So. Winter is no longer coming, it’s finally here and there’s little doubt the most watched hour of television on Sunday night was the opening salvo in the final season of HBO‘s Game of Thrones.
There’s an argument that the much-anticipated return to Westeros could never live up to expectations and though there’s some truth, it lay the groundwork well – ticking off the violence, sex and wry scripting that have become its hallmark. Perhaps the only problem here is for those of us who didn’t spend the last month doing a binge-watch catch-up of what has transpired to date. It’s true that Winterfell did it’s best to reset the tabletop – from tweaking the still amazing animated opening sequence through to a little more exposition than usual, skipping across Westeros and reminding viewers of where some of the key players were last seen. But if, like many, it’s been well over a year since your last visit to the war-torn lands, then there were probably more than a handful of moments – even after the ‘Previously on….‘ montage, that left you turning to your loved one and whispering ‘Wait, who’s that? Where are they? What happened to..? etc etc…‘ That gap between seasons would probably have crippled any other show on the planet, but a third of the way into Winterfell, you were probably smiling at the Starks’ snarks, Cersei getting serious and counting the moments until Jon Snow weathered the revelation of his true lineage.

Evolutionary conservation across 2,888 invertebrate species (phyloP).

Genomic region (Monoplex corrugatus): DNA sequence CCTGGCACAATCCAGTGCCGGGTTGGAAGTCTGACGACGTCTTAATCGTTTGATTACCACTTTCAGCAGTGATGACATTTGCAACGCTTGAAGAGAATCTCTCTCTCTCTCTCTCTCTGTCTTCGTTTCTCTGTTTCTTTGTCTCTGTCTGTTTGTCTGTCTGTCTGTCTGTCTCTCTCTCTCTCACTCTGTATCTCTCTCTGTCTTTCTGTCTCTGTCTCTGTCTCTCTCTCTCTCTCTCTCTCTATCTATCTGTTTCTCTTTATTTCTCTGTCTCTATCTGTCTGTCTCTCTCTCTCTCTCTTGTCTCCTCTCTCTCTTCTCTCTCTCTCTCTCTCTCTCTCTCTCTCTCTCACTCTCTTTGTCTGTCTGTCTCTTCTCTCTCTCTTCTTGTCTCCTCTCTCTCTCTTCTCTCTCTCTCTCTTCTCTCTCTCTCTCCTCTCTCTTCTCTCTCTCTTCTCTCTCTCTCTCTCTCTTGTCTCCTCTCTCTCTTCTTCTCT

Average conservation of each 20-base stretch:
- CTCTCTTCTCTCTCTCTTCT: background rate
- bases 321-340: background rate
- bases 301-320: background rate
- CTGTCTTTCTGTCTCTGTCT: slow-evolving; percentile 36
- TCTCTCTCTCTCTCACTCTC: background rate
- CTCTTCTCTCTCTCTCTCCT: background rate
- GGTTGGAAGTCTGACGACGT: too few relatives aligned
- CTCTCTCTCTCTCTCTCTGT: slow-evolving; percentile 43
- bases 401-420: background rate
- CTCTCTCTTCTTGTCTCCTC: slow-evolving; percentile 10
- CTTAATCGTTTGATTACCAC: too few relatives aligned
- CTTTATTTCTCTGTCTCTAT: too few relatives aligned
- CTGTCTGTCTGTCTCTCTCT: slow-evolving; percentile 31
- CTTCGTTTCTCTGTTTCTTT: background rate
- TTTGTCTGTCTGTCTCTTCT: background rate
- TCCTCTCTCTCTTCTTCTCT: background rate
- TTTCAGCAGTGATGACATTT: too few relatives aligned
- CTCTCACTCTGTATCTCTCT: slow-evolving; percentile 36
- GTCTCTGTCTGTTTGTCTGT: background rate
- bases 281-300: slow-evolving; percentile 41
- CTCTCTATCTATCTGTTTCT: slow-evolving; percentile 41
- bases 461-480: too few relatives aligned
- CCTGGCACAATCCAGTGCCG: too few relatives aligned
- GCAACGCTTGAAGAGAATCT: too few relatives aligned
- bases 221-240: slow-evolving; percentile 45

There’s sometimes a danger that Game of Thrones relies on a ‘Dynasty with Dragons‘ formula, but the betrayals, shifting alliances and powerplays are delivered with such delicious conviction and slappings of censor-baiting gore that even at the moments where it slips from Shakespearian heights to fantastical guilty pleasure hokum mean that it is still armies ahead of a lot of the competition. Perhaps there were the odd uncanny valley moments where the imposing dragons’ taking flight revealed just a little of the CGI mechanics at work, but it would take eagle-eyed scrutiny to see the joins between on-set architecture and computer-conjured extensions and backdrops. That’s the beauty of Game of Thrones – it’s success in creating the world of George R R Martin in such great detail
Kit Harington as Jon Snow remains the brooding, smouldering ‘trying-to-do-the-right-thing’ hero that has men and women not caring if he ‘knows nothing’ or not, but the show’s talented ensemble share the load admirably. Peter Dinklage’s Tyrion gets some killer one-liners, Sophie Williams gives burning stares that suit a Dark Phoenix and Emilia Clarke radiates confidence as Daenerys but as a queen who could have better social skills. However its arguably Masie Williams as Arya who probably makes the best use of her lines, knowing when a withering or lingering look is better than a scene full of words, especially as the viewer watches her tick off a mental checklist of those who have wronged her as they pass by entering the gates of her childhood home.
This was a normal length episode – even a little shorter than normal – that could actually have done with a few more minutes but there’s some epic-length chapters to come between now and the end of May and the weekly waits are going to drag.